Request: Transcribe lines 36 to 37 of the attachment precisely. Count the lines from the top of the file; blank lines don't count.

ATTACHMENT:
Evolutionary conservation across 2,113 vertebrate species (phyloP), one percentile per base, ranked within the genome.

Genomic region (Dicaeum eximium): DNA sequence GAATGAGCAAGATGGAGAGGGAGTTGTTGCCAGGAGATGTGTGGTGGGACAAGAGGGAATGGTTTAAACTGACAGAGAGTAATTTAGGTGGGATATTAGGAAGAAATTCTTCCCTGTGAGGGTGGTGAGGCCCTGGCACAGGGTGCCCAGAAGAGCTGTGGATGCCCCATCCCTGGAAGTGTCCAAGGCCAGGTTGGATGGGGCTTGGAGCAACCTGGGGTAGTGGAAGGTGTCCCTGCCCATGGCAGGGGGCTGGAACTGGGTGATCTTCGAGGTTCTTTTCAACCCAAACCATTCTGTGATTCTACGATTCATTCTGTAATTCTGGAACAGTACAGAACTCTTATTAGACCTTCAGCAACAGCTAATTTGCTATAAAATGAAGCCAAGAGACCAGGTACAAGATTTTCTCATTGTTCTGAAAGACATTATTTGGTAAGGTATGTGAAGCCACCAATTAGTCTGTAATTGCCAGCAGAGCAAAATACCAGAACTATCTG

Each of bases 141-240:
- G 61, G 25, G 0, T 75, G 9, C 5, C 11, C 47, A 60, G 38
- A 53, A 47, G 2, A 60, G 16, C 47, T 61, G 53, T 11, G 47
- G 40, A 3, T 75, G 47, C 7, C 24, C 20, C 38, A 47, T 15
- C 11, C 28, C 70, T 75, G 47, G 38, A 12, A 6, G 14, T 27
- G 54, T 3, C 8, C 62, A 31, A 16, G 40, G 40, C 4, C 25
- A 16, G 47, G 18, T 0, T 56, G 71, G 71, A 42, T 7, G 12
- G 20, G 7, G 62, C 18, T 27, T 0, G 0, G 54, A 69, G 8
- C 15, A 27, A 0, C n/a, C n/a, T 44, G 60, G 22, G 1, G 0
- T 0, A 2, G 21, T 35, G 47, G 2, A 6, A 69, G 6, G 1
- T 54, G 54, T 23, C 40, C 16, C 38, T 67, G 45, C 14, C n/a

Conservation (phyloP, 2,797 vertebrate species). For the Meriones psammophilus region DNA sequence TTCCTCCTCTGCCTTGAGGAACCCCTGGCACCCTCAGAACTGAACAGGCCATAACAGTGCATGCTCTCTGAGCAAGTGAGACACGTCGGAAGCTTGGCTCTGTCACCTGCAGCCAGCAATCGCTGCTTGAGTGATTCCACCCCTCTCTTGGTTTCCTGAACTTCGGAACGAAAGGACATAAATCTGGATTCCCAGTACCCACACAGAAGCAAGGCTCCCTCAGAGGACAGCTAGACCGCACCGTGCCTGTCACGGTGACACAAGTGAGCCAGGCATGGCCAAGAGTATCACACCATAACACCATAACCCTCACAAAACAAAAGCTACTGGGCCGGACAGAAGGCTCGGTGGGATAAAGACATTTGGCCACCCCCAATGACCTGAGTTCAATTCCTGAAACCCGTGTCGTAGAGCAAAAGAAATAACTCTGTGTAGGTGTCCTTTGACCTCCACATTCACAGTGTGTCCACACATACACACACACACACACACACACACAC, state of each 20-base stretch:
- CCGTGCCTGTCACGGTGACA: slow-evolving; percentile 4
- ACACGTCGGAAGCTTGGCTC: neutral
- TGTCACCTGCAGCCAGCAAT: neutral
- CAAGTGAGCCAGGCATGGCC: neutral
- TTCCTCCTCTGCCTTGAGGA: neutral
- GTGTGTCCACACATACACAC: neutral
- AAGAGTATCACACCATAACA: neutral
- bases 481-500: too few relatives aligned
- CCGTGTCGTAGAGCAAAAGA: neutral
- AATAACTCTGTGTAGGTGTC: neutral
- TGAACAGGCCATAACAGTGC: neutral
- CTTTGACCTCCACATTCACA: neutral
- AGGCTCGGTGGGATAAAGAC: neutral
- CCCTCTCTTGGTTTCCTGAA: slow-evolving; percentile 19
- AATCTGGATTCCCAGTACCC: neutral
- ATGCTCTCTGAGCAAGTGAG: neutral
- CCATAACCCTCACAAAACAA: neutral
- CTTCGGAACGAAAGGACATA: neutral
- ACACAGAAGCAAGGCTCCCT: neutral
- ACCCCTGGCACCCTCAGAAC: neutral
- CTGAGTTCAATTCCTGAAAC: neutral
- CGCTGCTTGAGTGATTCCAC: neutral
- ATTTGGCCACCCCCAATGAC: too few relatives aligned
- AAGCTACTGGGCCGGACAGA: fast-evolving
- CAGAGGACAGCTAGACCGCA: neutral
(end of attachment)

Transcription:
- CGCTGCTTGAGTGATTCCAC: neutral
- ATTTGGCCACCCCCAATGAC: too few relatives aligned